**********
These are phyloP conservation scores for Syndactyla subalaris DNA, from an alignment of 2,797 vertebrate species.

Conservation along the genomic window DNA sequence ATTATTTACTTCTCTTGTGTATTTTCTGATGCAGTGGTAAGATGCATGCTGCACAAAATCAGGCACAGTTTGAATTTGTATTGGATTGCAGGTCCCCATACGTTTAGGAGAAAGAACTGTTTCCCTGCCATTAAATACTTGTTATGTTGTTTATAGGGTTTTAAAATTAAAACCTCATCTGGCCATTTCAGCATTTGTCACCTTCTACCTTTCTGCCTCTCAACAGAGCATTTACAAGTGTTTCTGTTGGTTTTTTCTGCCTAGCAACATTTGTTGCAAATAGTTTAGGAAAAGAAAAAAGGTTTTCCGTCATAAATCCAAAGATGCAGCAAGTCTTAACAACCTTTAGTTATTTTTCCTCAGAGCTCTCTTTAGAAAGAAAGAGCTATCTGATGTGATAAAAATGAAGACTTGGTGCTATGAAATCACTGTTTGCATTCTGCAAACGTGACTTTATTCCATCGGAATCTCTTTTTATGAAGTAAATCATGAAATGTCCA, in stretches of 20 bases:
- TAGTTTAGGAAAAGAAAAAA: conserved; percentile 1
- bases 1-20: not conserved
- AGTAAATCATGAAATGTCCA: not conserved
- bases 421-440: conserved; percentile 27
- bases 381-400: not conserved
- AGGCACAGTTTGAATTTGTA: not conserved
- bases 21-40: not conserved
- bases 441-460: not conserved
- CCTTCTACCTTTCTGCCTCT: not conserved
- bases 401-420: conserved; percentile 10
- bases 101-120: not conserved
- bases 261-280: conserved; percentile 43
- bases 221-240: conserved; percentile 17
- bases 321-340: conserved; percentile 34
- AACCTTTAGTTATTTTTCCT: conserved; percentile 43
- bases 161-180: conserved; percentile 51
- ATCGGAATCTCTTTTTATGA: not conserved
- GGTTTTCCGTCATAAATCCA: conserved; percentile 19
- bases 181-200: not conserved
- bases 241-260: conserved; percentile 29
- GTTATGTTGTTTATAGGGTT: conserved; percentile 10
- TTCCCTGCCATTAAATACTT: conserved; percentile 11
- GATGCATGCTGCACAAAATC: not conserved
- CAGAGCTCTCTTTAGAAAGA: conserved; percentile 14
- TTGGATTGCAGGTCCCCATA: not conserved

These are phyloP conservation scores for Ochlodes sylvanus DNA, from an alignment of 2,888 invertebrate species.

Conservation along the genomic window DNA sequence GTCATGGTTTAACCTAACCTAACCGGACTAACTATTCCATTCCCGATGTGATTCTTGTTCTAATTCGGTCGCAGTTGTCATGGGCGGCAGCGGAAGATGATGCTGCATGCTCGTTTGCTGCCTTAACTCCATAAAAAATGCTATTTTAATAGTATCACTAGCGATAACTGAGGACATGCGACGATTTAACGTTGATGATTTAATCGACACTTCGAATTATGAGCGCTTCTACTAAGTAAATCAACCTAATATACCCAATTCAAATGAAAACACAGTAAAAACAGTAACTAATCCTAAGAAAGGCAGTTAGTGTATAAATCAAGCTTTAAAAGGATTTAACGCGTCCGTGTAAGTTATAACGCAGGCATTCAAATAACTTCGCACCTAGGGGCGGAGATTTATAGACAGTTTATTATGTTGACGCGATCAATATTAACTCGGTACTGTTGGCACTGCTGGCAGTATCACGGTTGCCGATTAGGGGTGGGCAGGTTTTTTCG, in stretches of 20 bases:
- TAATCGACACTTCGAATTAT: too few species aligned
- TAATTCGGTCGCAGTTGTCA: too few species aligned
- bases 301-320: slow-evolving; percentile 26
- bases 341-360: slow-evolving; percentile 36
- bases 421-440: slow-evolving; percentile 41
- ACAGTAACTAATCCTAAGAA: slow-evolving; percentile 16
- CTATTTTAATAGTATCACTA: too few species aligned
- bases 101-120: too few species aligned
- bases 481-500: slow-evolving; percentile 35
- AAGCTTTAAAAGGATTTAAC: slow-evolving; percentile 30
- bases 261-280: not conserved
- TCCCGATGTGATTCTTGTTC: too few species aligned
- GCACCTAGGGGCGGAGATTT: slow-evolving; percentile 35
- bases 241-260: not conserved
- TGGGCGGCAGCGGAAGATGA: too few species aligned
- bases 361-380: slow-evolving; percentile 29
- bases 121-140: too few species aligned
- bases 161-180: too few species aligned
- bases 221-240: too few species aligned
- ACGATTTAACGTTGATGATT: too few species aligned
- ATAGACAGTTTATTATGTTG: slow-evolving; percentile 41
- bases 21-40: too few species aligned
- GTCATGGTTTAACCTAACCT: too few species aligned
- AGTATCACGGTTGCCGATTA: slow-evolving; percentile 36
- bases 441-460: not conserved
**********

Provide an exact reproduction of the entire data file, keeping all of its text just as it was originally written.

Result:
These are phyloP conservation scores for Syndactyla subalaris DNA, from an alignment of 2,797 vertebrate species.

Conservation along the genomic window DNA sequence ATTATTTACTTCTCTTGTGTATTTTCTGATGCAGTGGTAAGATGCATGCTGCACAAAATCAGGCACAGTTTGAATTTGTATTGGATTGCAGGTCCCCATACGTTTAGGAGAAAGAACTGTTTCCCTGCCATTAAATACTTGTTATGTTGTTTATAGGGTTTTAAAATTAAAACCTCATCTGGCCATTTCAGCATTTGTCACCTTCTACCTTTCTGCCTCTCAACAGAGCATTTACAAGTGTTTCTGTTGGTTTTTTCTGCCTAGCAACATTTGTTGCAAATAGTTTAGGAAAAGAAAAAAGGTTTTCCGTCATAAATCCAAAGATGCAGCAAGTCTTAACAACCTTTAGTTATTTTTCCTCAGAGCTCTCTTTAGAAAGAAAGAGCTATCTGATGTGATAAAAATGAAGACTTGGTGCTATGAAATCACTGTTTGCATTCTGCAAACGTGACTTTATTCCATCGGAATCTCTTTTTATGAAGTAAATCATGAAATGTCCA, in stretches of 20 bases:
- TAGTTTAGGAAAAGAAAAAA: conserved; percentile 1
- bases 1-20: not conserved
- AGTAAATCATGAAATGTCCA: not conserved
- bases 421-440: conserved; percentile 27
- bases 381-400: not conserved
- AGGCACAGTTTGAATTTGTA: not conserved
- bases 21-40: not conserved
- bases 441-460: not conserved
- CCTTCTACCTTTCTGCCTCT: not conserved
- bases 401-420: conserved; percentile 10
- bases 101-120: not conserved
- bases 261-280: conserved; percentile 43
- bases 221-240: conserved; percentile 17
- bases 321-340: conserved; percentile 34
- AACCTTTAGTTATTTTTCCT: conserved; percentile 43
- bases 161-180: conserved; percentile 51
- ATCGGAATCTCTTTTTATGA: not conserved
- GGTTTTCCGTCATAAATCCA: conserved; percentile 19
- bases 181-200: not conserved
- bases 241-260: conserved; percentile 29
- GTTATGTTGTTTATAGGGTT: conserved; percentile 10
- TTCCCTGCCATTAAATACTT: conserved; percentile 11
- GATGCATGCTGCACAAAATC: not conserved
- CAGAGCTCTCTTTAGAAAGA: conserved; percentile 14
- TTGGATTGCAGGTCCCCATA: not conserved

These are phyloP conservation scores for Ochlodes sylvanus DNA, from an alignment of 2,888 invertebrate species.

Conservation along the genomic window DNA sequence GTCATGGTTTAACCTAACCTAACCGGACTAACTATTCCATTCCCGATGTGATTCTTGTTCTAATTCGGTCGCAGTTGTCATGGGCGGCAGCGGAAGATGATGCTGCATGCTCGTTTGCTGCCTTAACTCCATAAAAAATGCTATTTTAATAGTATCACTAGCGATAACTGAGGACATGCGACGATTTAACGTTGATGATTTAATCGACACTTCGAATTATGAGCGCTTCTACTAAGTAAATCAACCTAATATACCCAATTCAAATGAAAACACAGTAAAAACAGTAACTAATCCTAAGAAAGGCAGTTAGTGTATAAATCAAGCTTTAAAAGGATTTAACGCGTCCGTGTAAGTTATAACGCAGGCATTCAAATAACTTCGCACCTAGGGGCGGAGATTTATAGACAGTTTATTATGTTGACGCGATCAATATTAACTCGGTACTGTTGGCACTGCTGGCAGTATCACGGTTGCCGATTAGGGGTGGGCAGGTTTTTTCG, in stretches of 20 bases:
- TAATCGACACTTCGAATTAT: too few species aligned
- TAATTCGGTCGCAGTTGTCA: too few species aligned
- bases 301-320: slow-evolving; percentile 26
- bases 341-360: slow-evolving; percentile 36
- bases 421-440: slow-evolving; percentile 41
- ACAGTAACTAATCCTAAGAA: slow-evolving; percentile 16
- CTATTTTAATAGTATCACTA: too few species aligned
- bases 101-120: too few species aligned
- bases 481-500: slow-evolving; percentile 35
- AAGCTTTAAAAGGATTTAAC: slow-evolving; percentile 30
- bases 261-280: not conserved
- TCCCGATGTGATTCTTGTTC: too few species aligned
- GCACCTAGGGGCGGAGATTT: slow-evolving; percentile 35
- bases 241-260: not conserved
- TGGGCGGCAGCGGAAGATGA: too few species aligned
- bases 361-380: slow-evolving; percentile 29
- bases 121-140: too few species aligned
- bases 161-180: too few species aligned
- bases 221-240: too few species aligned
- ACGATTTAACGTTGATGATT: too few species aligned
- ATAGACAGTTTATTATGTTG: slow-evolving; percentile 41
- bases 21-40: too few species aligned
- GTCATGGTTTAACCTAACCT: too few species aligned
- AGTATCACGGTTGCCGATTA: slow-evolving; percentile 36
- bases 441-460: not conserved